El Niño and extreme Atlantic Ocean heat are about to clash
The Atlantic hurricane season starts on June 1, and forecasters are keeping a close eye on rising ocean temperatures, and not just in the Atlantic.
Globally, warm sea surface temperatures that can fuel hurricanes have been off the charts in the spring of 2023, but what really matters for Atlantic hurricanes are the ocean temperatures in two locations: the North Atlantic basin, where hurricanes are born and intensify, and the eastern-central tropical Pacific Ocean, where El Niño forms.
This year, the two are in conflict – and likely to exert counteracting influences on the crucial conditions that can make or break an Atlantic hurricane season. The result could be good news for the Caribbean and Atlantic coasts: a near-average hurricane season. But forecasters are warning that the hurricane forecast hinges on El Niño’s panning out.
Ingredients of a hurricane
In general, hurricanes are more likely to form and intensify when a tropical low-pressure system encounters an environment with warm upper-ocean temperatures, moisture in the atmosphere, instability and weak vertical wind shear.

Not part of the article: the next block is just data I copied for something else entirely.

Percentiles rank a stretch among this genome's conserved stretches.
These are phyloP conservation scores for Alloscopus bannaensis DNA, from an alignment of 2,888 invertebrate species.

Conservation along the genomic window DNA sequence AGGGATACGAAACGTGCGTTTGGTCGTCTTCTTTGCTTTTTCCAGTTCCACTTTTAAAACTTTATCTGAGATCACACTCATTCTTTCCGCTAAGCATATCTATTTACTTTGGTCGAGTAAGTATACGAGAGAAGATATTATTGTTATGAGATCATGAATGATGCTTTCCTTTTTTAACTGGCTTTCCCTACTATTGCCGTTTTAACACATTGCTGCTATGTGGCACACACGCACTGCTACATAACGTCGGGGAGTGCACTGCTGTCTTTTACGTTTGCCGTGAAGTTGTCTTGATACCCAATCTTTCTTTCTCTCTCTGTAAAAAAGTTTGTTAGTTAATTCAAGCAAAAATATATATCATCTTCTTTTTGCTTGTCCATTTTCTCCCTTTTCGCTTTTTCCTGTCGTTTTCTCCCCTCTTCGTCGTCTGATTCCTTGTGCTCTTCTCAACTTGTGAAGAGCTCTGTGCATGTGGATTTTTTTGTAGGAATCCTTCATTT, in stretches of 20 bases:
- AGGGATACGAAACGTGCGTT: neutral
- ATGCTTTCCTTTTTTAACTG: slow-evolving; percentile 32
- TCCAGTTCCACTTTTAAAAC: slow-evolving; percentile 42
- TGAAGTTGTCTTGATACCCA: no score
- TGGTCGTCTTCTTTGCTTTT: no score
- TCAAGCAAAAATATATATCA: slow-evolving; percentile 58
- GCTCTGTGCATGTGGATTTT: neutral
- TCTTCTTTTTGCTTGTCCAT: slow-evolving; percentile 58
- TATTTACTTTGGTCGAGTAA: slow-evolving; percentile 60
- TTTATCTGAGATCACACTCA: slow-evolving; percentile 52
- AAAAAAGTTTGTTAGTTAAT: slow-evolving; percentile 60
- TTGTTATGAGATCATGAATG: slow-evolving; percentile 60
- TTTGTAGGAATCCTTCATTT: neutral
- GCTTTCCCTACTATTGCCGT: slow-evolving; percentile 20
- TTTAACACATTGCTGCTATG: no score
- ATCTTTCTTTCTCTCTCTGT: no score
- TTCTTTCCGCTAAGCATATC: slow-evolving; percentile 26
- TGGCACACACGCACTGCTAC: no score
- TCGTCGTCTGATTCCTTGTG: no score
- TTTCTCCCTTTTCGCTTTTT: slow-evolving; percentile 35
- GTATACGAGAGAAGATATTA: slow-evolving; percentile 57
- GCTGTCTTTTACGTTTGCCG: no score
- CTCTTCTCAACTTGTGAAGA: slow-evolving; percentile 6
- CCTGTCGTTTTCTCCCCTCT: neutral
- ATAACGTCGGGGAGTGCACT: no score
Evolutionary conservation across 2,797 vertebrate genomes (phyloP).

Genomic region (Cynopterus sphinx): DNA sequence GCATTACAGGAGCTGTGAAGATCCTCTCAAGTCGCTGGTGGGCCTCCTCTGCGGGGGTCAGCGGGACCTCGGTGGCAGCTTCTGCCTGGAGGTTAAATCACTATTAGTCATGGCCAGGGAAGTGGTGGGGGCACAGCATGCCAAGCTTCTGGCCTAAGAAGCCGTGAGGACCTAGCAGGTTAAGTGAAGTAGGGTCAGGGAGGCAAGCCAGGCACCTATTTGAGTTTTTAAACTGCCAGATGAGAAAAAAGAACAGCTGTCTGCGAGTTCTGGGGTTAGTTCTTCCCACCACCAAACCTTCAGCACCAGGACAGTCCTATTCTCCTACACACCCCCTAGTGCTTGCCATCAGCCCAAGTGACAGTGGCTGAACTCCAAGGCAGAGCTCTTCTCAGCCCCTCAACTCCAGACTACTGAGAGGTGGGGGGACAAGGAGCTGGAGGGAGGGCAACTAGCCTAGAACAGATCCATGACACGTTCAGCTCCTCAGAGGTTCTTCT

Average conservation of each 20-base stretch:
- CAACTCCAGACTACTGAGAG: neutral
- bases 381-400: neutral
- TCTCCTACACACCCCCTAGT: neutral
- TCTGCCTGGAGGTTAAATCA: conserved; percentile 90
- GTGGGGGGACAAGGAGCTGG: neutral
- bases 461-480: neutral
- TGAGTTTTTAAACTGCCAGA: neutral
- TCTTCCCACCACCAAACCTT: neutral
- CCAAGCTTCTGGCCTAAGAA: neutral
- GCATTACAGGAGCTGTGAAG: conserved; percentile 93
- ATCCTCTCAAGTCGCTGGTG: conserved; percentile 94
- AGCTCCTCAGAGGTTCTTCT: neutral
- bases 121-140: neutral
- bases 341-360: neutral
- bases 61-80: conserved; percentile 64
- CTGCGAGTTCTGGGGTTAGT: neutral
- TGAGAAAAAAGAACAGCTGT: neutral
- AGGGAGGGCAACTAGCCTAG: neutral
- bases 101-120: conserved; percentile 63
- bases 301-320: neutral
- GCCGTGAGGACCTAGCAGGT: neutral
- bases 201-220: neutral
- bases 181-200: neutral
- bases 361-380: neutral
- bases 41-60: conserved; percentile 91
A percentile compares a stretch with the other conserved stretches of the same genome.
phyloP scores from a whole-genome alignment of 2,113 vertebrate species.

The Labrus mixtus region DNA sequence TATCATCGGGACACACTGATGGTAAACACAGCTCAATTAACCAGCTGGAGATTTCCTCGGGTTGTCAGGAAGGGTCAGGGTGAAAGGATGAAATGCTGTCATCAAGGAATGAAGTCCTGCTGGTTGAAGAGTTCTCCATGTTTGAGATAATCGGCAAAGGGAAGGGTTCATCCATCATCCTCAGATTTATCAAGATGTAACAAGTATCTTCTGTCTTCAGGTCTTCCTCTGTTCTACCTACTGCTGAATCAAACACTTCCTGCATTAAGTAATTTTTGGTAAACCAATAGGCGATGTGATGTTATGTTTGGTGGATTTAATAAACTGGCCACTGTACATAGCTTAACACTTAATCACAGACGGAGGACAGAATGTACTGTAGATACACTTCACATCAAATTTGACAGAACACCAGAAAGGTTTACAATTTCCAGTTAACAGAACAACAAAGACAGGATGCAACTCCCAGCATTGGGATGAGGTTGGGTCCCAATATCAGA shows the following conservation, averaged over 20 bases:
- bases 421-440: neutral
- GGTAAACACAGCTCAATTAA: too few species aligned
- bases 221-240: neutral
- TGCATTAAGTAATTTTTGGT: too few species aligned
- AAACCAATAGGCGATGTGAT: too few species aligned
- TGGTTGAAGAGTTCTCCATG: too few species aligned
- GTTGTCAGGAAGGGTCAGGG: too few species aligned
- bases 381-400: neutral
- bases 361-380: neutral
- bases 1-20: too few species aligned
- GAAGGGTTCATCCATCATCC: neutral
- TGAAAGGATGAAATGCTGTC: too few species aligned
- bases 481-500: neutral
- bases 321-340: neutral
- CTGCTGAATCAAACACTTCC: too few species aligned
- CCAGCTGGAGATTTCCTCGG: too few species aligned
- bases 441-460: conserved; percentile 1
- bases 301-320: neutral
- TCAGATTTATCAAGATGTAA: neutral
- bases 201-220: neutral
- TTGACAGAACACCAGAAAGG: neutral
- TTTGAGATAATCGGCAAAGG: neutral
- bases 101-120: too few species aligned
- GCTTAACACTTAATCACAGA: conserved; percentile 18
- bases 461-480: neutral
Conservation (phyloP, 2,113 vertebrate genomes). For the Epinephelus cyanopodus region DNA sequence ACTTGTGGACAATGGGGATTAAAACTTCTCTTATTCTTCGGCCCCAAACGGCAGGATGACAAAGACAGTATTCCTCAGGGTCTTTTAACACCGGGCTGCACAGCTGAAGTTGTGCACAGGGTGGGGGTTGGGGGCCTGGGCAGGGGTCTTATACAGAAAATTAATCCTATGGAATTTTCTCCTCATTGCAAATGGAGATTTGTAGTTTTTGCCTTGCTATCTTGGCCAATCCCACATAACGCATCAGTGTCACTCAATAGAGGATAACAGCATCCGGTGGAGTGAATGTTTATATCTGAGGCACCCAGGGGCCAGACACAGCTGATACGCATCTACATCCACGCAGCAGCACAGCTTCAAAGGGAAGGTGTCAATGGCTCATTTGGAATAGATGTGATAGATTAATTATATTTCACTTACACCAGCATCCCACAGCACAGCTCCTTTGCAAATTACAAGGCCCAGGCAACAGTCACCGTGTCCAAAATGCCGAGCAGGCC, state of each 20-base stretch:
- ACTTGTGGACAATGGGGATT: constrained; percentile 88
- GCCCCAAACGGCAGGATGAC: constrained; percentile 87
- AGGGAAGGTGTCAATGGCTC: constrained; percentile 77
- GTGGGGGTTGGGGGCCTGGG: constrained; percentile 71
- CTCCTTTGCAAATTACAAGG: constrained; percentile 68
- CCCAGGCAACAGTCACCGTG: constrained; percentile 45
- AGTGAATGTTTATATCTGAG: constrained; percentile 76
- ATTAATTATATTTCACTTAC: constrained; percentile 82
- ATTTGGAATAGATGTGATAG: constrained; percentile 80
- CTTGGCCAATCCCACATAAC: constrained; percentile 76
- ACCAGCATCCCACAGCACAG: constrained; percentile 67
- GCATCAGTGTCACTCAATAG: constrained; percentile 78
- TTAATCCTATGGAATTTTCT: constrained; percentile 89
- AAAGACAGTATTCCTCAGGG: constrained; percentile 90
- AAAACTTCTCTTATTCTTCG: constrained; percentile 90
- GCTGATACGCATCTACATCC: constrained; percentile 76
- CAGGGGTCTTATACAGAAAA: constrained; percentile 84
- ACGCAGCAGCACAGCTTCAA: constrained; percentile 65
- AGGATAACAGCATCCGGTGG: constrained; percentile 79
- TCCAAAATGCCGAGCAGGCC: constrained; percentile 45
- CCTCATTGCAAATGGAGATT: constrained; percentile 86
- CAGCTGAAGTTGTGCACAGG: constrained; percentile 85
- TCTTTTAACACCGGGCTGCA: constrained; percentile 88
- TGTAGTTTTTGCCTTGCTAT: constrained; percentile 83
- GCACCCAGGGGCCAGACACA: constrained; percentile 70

Warm ocean temperatures provide energy for a hurricane to develop. Vertical wind shear, or the difference in the strength and direction of winds between the lower and upper regions of a tropical storm, disrupts the organization of convection – the thunderstorms – and brings dry air into the storm, inhibiting its growth.
The Atlantic Ocean’s role
The Atlantic Ocean’s role is pretty straightforward. Hurricanes draw energy from warm ocean water beneath them. The warmer the ocean temperatures, the better for hurricanes, all else being equal.
Tropical Atlantic Ocean temperatures were unusually warm during the most active Atlantic hurricane seasons on recent record. The 2020 Atlantic hurricane season produced a record 30 named tropical cyclones, while the 2005 Atlantic hurricane season produced 28 named storms, a record 15 of which became hurricanes, including Katrina.
How the Pacific Ocean gets involved
The tropical Pacific Ocean’s role in Atlantic hurricane formation is more complicated.
You may be wondering, how can ocean temperatures on the other side of the Americas influence Atlantic hurricanes? The answer lies in teleconnections. A teleconnection is a chain of processes in which a change in the ocean or atmosphere in one region leads to large-scale changes in atmospheric circulation and temperature that can influence the weather elsewhere.